On Tuesdays, I have a large gap in the middle of the day and I will take Ana to the library, so we can both stock up on books.
That folks is my daily routine, my life in a nutshell.
Weekly Photo Challenge: Converge (metro lines)
In response to The Daily Post’s weekly photo challenge: “Converge.”
The metro is part of my daily routine, many converging lines, whether descending the escalators or walking along the platforms.
I used this image for an earlier challenge descent it would seem to fit both challenges perfectly.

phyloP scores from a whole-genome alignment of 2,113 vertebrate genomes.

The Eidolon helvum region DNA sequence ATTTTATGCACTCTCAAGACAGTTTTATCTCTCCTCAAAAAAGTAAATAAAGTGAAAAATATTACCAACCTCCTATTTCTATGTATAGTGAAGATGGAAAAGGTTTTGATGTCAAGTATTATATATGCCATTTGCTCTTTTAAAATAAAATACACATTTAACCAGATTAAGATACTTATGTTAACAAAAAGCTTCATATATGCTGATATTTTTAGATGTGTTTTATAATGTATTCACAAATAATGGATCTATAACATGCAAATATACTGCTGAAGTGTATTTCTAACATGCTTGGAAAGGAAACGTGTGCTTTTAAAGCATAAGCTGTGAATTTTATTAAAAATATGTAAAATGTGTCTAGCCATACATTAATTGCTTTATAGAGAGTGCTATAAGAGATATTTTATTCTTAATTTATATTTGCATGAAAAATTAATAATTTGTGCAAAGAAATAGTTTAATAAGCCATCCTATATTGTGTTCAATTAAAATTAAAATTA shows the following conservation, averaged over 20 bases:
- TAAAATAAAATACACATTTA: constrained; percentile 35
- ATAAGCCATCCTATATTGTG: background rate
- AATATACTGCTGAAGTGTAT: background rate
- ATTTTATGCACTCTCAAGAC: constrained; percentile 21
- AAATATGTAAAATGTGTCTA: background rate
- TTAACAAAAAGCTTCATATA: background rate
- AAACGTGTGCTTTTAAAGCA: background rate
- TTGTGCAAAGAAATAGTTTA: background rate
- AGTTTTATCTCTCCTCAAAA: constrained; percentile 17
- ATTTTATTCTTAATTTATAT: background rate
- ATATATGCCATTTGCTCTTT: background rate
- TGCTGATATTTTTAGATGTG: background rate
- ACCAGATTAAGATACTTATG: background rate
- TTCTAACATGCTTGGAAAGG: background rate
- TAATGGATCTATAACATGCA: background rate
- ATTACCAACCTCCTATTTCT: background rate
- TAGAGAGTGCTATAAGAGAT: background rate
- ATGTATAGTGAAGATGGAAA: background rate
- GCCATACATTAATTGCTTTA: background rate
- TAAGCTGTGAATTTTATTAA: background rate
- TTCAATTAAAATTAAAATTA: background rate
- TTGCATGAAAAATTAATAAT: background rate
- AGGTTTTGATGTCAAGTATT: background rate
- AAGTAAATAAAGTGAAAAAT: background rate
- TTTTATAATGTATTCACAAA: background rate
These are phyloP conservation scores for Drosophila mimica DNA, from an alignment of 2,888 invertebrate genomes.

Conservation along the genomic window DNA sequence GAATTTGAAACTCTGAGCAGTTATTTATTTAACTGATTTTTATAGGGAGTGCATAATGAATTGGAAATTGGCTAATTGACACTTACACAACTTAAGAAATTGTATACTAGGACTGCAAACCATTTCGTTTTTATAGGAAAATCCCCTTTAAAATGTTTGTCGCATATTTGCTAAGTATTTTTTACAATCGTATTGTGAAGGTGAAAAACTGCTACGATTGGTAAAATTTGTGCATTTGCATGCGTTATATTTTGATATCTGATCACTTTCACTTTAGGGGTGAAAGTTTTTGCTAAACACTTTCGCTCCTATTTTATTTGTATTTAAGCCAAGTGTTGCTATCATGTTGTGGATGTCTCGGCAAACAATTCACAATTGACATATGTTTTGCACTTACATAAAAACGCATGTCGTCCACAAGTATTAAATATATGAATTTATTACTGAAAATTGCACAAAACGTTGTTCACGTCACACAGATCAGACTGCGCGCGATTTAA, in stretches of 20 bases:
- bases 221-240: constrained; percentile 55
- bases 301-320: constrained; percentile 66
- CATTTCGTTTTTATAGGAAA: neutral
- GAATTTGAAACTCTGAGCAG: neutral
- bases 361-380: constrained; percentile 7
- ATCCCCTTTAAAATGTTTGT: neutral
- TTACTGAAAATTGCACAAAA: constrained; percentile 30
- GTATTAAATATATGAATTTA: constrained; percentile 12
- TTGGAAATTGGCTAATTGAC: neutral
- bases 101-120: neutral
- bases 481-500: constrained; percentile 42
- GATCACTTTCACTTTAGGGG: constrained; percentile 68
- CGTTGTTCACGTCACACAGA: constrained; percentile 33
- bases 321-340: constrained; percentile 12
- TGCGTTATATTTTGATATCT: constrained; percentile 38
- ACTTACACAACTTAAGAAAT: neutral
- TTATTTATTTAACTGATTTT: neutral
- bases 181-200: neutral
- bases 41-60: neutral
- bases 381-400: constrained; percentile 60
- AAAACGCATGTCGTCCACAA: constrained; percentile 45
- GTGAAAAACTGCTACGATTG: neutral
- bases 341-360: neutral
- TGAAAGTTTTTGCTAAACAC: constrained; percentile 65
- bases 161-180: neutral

Tbilisi was the fourth city of the Soviet Union to get a metro system (after Moscow, Leningrad/St Petersburg and Kiev).
Is this how the Taliban started?
I don’t intend for my blog to become political. Not that politics isn’t important, it is just I have friends of many different persuasions and politics along with sex, religion, salary, sexual orientation and death is taboo, as I frequently tell my students. Even the weather is straying into taboo waters if the crazies of UKIP are to be believed (apparently, flooding is caused by tolerance of gays, who would have known?).
What spurred this post was an incident I observed on the metro on Sunday.